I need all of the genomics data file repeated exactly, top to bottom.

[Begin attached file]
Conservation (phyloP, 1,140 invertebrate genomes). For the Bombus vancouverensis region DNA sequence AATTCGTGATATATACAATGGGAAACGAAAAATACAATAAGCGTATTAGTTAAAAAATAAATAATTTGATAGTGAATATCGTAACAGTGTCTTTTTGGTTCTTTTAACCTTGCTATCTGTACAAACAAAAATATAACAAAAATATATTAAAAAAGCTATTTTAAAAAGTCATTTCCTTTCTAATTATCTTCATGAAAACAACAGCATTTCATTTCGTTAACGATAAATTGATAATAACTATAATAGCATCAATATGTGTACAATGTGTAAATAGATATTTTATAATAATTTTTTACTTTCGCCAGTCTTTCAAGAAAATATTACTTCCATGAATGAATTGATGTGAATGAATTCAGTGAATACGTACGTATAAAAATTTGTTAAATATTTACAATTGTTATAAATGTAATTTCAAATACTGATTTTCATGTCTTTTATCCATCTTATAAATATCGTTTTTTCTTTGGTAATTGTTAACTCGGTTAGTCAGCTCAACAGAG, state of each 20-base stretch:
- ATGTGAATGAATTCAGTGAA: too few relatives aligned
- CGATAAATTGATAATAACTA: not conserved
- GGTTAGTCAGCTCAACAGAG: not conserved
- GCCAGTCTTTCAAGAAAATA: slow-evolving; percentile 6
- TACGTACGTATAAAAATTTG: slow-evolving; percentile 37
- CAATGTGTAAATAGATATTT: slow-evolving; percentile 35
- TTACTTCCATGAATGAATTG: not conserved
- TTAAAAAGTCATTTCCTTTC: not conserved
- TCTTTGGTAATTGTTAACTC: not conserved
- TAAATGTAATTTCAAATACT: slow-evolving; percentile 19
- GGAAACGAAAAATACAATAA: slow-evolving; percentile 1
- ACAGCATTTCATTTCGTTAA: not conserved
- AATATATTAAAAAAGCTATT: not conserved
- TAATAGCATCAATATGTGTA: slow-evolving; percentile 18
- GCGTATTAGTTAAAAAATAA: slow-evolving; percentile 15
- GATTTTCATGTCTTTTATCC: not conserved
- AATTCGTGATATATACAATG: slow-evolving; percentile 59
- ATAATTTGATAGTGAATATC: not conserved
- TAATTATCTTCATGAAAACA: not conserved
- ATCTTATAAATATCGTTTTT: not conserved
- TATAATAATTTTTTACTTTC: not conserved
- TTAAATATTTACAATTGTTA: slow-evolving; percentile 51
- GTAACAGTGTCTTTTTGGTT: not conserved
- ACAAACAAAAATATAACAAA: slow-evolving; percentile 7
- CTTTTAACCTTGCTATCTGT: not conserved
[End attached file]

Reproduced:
Conservation (phyloP, 1,140 invertebrate genomes). For the Bombus vancouverensis region DNA sequence AATTCGTGATATATACAATGGGAAACGAAAAATACAATAAGCGTATTAGTTAAAAAATAAATAATTTGATAGTGAATATCGTAACAGTGTCTTTTTGGTTCTTTTAACCTTGCTATCTGTACAAACAAAAATATAACAAAAATATATTAAAAAAGCTATTTTAAAAAGTCATTTCCTTTCTAATTATCTTCATGAAAACAACAGCATTTCATTTCGTTAACGATAAATTGATAATAACTATAATAGCATCAATATGTGTACAATGTGTAAATAGATATTTTATAATAATTTTTTACTTTCGCCAGTCTTTCAAGAAAATATTACTTCCATGAATGAATTGATGTGAATGAATTCAGTGAATACGTACGTATAAAAATTTGTTAAATATTTACAATTGTTATAAATGTAATTTCAAATACTGATTTTCATGTCTTTTATCCATCTTATAAATATCGTTTTTTCTTTGGTAATTGTTAACTCGGTTAGTCAGCTCAACAGAG, state of each 20-base stretch:
- ATGTGAATGAATTCAGTGAA: too few relatives aligned
- CGATAAATTGATAATAACTA: not conserved
- GGTTAGTCAGCTCAACAGAG: not conserved
- GCCAGTCTTTCAAGAAAATA: slow-evolving; percentile 6
- TACGTACGTATAAAAATTTG: slow-evolving; percentile 37
- CAATGTGTAAATAGATATTT: slow-evolving; percentile 35
- TTACTTCCATGAATGAATTG: not conserved
- TTAAAAAGTCATTTCCTTTC: not conserved
- TCTTTGGTAATTGTTAACTC: not conserved
- TAAATGTAATTTCAAATACT: slow-evolving; percentile 19
- GGAAACGAAAAATACAATAA: slow-evolving; percentile 1
- ACAGCATTTCATTTCGTTAA: not conserved
- AATATATTAAAAAAGCTATT: not conserved
- TAATAGCATCAATATGTGTA: slow-evolving; percentile 18
- GCGTATTAGTTAAAAAATAA: slow-evolving; percentile 15
- GATTTTCATGTCTTTTATCC: not conserved
- AATTCGTGATATATACAATG: slow-evolving; percentile 59
- ATAATTTGATAGTGAATATC: not conserved
- TAATTATCTTCATGAAAACA: not conserved
- ATCTTATAAATATCGTTTTT: not conserved
- TATAATAATTTTTTACTTTC: not conserved
- TTAAATATTTACAATTGTTA: slow-evolving; percentile 51
- GTAACAGTGTCTTTTTGGTT: not conserved
- ACAAACAAAAATATAACAAA: slow-evolving; percentile 7
- CTTTTAACCTTGCTATCTGT: not conserved